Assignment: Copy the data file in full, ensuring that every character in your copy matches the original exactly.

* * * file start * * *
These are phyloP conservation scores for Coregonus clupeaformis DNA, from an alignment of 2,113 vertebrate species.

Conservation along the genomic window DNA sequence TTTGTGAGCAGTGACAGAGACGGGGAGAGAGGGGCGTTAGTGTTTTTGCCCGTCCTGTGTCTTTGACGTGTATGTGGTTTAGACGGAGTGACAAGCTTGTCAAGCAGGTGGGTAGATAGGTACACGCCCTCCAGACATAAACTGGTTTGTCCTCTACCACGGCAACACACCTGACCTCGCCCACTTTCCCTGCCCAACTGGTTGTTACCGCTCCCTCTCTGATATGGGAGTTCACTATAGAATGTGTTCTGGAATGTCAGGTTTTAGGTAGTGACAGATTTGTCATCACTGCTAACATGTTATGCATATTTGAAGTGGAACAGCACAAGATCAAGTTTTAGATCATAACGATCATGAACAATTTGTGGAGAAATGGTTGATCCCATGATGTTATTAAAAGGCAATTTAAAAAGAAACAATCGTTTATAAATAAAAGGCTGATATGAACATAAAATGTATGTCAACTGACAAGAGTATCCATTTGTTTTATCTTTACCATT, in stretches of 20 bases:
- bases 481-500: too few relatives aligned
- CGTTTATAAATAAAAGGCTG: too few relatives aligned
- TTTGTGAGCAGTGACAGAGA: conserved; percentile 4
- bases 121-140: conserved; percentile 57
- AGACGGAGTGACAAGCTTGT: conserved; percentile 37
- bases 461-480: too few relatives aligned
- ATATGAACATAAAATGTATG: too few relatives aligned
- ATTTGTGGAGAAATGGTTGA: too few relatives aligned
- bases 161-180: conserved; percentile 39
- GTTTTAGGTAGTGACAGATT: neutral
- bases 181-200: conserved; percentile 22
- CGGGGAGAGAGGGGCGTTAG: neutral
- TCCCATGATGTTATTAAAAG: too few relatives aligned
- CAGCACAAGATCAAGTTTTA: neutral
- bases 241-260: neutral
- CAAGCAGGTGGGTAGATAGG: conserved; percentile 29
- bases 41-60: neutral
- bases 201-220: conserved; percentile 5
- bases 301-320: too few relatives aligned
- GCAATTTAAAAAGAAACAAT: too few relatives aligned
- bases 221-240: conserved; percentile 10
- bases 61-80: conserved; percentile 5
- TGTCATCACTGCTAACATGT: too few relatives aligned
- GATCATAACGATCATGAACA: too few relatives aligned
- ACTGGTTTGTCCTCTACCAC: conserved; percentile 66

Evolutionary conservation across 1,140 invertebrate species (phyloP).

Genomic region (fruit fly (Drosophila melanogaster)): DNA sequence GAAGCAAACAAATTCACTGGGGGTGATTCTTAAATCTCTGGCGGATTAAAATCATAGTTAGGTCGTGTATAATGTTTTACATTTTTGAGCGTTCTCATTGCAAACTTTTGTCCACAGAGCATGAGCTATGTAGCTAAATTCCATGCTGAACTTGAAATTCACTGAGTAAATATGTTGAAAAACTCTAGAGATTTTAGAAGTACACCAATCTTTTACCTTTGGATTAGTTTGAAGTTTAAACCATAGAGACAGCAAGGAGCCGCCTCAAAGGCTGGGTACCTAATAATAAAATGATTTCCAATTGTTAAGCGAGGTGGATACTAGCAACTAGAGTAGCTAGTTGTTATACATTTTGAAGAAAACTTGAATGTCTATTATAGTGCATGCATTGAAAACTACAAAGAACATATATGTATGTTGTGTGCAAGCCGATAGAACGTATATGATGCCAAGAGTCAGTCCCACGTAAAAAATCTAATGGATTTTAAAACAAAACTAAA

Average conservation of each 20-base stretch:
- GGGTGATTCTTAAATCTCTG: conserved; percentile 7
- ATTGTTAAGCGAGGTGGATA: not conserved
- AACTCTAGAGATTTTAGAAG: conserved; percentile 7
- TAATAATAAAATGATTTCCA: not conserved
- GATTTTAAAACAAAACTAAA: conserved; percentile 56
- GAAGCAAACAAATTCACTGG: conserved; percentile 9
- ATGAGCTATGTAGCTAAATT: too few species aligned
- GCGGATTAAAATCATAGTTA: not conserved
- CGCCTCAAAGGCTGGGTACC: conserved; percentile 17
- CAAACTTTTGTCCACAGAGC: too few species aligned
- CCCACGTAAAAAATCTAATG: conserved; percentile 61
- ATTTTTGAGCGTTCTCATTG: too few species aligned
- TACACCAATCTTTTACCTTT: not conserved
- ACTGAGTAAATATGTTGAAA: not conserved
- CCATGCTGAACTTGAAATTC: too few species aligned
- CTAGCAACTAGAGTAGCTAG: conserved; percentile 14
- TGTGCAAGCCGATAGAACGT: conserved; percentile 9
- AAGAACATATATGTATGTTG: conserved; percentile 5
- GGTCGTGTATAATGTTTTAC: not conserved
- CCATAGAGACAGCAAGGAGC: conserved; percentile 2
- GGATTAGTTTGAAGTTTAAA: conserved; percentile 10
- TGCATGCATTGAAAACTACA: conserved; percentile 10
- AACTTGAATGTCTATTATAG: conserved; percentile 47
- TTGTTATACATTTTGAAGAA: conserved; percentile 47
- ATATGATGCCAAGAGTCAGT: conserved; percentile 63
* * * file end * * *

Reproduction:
These are phyloP conservation scores for Coregonus clupeaformis DNA, from an alignment of 2,113 vertebrate species.

Conservation along the genomic window DNA sequence TTTGTGAGCAGTGACAGAGACGGGGAGAGAGGGGCGTTAGTGTTTTTGCCCGTCCTGTGTCTTTGACGTGTATGTGGTTTAGACGGAGTGACAAGCTTGTCAAGCAGGTGGGTAGATAGGTACACGCCCTCCAGACATAAACTGGTTTGTCCTCTACCACGGCAACACACCTGACCTCGCCCACTTTCCCTGCCCAACTGGTTGTTACCGCTCCCTCTCTGATATGGGAGTTCACTATAGAATGTGTTCTGGAATGTCAGGTTTTAGGTAGTGACAGATTTGTCATCACTGCTAACATGTTATGCATATTTGAAGTGGAACAGCACAAGATCAAGTTTTAGATCATAACGATCATGAACAATTTGTGGAGAAATGGTTGATCCCATGATGTTATTAAAAGGCAATTTAAAAAGAAACAATCGTTTATAAATAAAAGGCTGATATGAACATAAAATGTATGTCAACTGACAAGAGTATCCATTTGTTTTATCTTTACCATT, in stretches of 20 bases:
- bases 481-500: too few relatives aligned
- CGTTTATAAATAAAAGGCTG: too few relatives aligned
- TTTGTGAGCAGTGACAGAGA: conserved; percentile 4
- bases 121-140: conserved; percentile 57
- AGACGGAGTGACAAGCTTGT: conserved; percentile 37
- bases 461-480: too few relatives aligned
- ATATGAACATAAAATGTATG: too few relatives aligned
- ATTTGTGGAGAAATGGTTGA: too few relatives aligned
- bases 161-180: conserved; percentile 39
- GTTTTAGGTAGTGACAGATT: neutral
- bases 181-200: conserved; percentile 22
- CGGGGAGAGAGGGGCGTTAG: neutral
- TCCCATGATGTTATTAAAAG: too few relatives aligned
- CAGCACAAGATCAAGTTTTA: neutral
- bases 241-260: neutral
- CAAGCAGGTGGGTAGATAGG: conserved; percentile 29
- bases 41-60: neutral
- bases 201-220: conserved; percentile 5
- bases 301-320: too few relatives aligned
- GCAATTTAAAAAGAAACAAT: too few relatives aligned
- bases 221-240: conserved; percentile 10
- bases 61-80: conserved; percentile 5
- TGTCATCACTGCTAACATGT: too few relatives aligned
- GATCATAACGATCATGAACA: too few relatives aligned
- ACTGGTTTGTCCTCTACCAC: conserved; percentile 66

Evolutionary conservation across 1,140 invertebrate species (phyloP).

Genomic region (fruit fly (Drosophila melanogaster)): DNA sequence GAAGCAAACAAATTCACTGGGGGTGATTCTTAAATCTCTGGCGGATTAAAATCATAGTTAGGTCGTGTATAATGTTTTACATTTTTGAGCGTTCTCATTGCAAACTTTTGTCCACAGAGCATGAGCTATGTAGCTAAATTCCATGCTGAACTTGAAATTCACTGAGTAAATATGTTGAAAAACTCTAGAGATTTTAGAAGTACACCAATCTTTTACCTTTGGATTAGTTTGAAGTTTAAACCATAGAGACAGCAAGGAGCCGCCTCAAAGGCTGGGTACCTAATAATAAAATGATTTCCAATTGTTAAGCGAGGTGGATACTAGCAACTAGAGTAGCTAGTTGTTATACATTTTGAAGAAAACTTGAATGTCTATTATAGTGCATGCATTGAAAACTACAAAGAACATATATGTATGTTGTGTGCAAGCCGATAGAACGTATATGATGCCAAGAGTCAGTCCCACGTAAAAAATCTAATGGATTTTAAAACAAAACTAAA

Average conservation of each 20-base stretch:
- GGGTGATTCTTAAATCTCTG: conserved; percentile 7
- ATTGTTAAGCGAGGTGGATA: not conserved
- AACTCTAGAGATTTTAGAAG: conserved; percentile 7
- TAATAATAAAATGATTTCCA: not conserved
- GATTTTAAAACAAAACTAAA: conserved; percentile 56
- GAAGCAAACAAATTCACTGG: conserved; percentile 9
- ATGAGCTATGTAGCTAAATT: too few species aligned
- GCGGATTAAAATCATAGTTA: not conserved
- CGCCTCAAAGGCTGGGTACC: conserved; percentile 17
- CAAACTTTTGTCCACAGAGC: too few species aligned
- CCCACGTAAAAAATCTAATG: conserved; percentile 61
- ATTTTTGAGCGTTCTCATTG: too few species aligned
- TACACCAATCTTTTACCTTT: not conserved
- ACTGAGTAAATATGTTGAAA: not conserved
- CCATGCTGAACTTGAAATTC: too few species aligned
- CTAGCAACTAGAGTAGCTAG: conserved; percentile 14
- TGTGCAAGCCGATAGAACGT: conserved; percentile 9
- AAGAACATATATGTATGTTG: conserved; percentile 5
- GGTCGTGTATAATGTTTTAC: not conserved
- CCATAGAGACAGCAAGGAGC: conserved; percentile 2
- GGATTAGTTTGAAGTTTAAA: conserved; percentile 10
- TGCATGCATTGAAAACTACA: conserved; percentile 10
- AACTTGAATGTCTATTATAG: conserved; percentile 47
- TTGTTATACATTTTGAAGAA: conserved; percentile 47
- ATATGATGCCAAGAGTCAGT: conserved; percentile 63